First, clone the sake-tasks repo:
git clone git://github.com/drnic/sake-tasks.git
Or replace 'drnic' with your github username if you have forked the sake-tasks repo.
Then install the sake tasks (this step is repeatable, even if one or more tasks are already exist; that is, any pre-existing tasks with the same name will be overridden)
To see your list of resulting tasks:
What are Sake tasks/recipes?
It's the marvelous Sake, system-wide Rake.
The following sake tasks are installed:
sake check:erb # Find all .erb or .rhtml files in the current directory tree and report any syntax errors sake check:ruby # Find all .rb files in the current directory tree and report any syntax errors sake check:yaml # Find all .yml files in the current directory tree and report any syntax errors sake git:analyze:commits:flog_frequent # Flog the most commonly revised files in the git history sake git:close # Delete the current branch and switch back to master sake git:manpages:install # Install man pages for current git version sake git:open # Create a new branch off master sake git:publish # Push all changes to the SVN repository sake git:pull # Pull new commits from the repository sake git:push # Push all changes to the repository sake git:rebase # Pull new commits from the SVN repository sake git:src:install # Downloads and installs latest version of git sake git:status # Show the current status of the checkout sake git:topic # Create a new topic branch sake git:update # Pull new commits from the repository sake mysql:dump # Dump the database to FILE (depends on mysql:params) sake mysql:load # Load the database from FILE (depends on mysql:params) sake ssh:install_public_key # Install your public key on a remote server.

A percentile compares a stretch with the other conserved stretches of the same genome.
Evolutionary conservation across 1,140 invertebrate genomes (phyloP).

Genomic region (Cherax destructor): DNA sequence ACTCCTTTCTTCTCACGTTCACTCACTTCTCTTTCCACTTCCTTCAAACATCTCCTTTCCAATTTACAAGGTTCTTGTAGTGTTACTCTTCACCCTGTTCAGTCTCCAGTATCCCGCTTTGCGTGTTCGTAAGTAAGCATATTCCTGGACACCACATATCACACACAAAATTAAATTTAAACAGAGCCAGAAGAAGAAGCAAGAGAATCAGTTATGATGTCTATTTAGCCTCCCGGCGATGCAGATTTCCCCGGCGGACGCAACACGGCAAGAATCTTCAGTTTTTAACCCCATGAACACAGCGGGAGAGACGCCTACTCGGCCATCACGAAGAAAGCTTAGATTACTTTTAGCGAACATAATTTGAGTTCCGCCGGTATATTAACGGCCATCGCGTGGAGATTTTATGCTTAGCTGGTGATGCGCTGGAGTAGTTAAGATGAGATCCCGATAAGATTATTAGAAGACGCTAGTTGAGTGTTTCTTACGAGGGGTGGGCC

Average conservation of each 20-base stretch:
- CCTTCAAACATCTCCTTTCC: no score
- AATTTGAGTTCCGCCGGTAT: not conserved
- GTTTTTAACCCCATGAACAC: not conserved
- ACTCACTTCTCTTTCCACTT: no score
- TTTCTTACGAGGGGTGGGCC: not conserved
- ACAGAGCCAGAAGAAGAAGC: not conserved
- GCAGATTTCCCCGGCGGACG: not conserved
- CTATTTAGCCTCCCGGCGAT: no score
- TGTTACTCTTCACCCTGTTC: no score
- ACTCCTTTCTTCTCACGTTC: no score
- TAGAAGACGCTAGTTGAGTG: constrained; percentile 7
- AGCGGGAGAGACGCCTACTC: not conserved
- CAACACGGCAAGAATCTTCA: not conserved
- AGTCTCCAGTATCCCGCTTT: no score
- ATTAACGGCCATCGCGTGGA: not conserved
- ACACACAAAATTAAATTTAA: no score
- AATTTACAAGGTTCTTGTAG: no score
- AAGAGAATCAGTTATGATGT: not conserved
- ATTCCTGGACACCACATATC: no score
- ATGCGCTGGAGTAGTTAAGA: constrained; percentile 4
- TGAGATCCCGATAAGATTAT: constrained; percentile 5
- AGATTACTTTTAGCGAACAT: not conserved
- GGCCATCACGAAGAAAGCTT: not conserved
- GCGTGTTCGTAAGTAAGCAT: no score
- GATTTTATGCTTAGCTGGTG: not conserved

Adding new recipes/tasks
The installer rake task
rake install works by assuming that each
.sake file contains one sake task. This allows it to uninstall the task from sake first, and then re-install it (sake barfs if you attempt to reinstall an existing task).
So, to create a task
foo:bar:baz, you'll need to add a folder
foo/bar and create a file
baz.sake inside it. Within that file you would then specify your task using
task method calls:
namespace 'foo' do namespace 'bar' do desc "This task ..." task :baz do end end end
Testing tasks (even if not installed)
Whilst a task is in development you can execute it locally, without sake, using
To run the local version of foo/bar/baz.sake, use:
rake testrun foo:bar:baz
Installing individual tasks/files
You can selectively install only tasks/files that you are working on, rather than all the files in your repository, or just install the most recently modified sake file.
To install the latest modified sake file:
rake install to only re-install a task
foo:bar:baz you can either use:
rake install:file f=foo/bar/baz.sake rake install:task t=foo:bar:baz
The values can be comma-separated lists.
So for iterative install & run development you could run the install task and the sake task via the same command line:
rake install:task t=foo:bar:baz && sake foo:bar:baz --trace
--trace runs sake in trace mode so useful stacktrace information is given as necessary. Ultimately you'd probably use
rake testrun foo:bar:baz as above.
The latest Ruby.tmbundle on github includes a
task command that generates the above namespace/task snippet based on the path + file name. That is, inside the
foo/bar/baz.sake file, make sure your grammar is 'Ruby' or 'Ruby on Rails' and then type "task" and press TAB. The above snippet will be generated ready for you to specify your task.
- Luke Melia - many git + mysql + ssh tasks
- Dr Nic Williams - repeatable installer rake task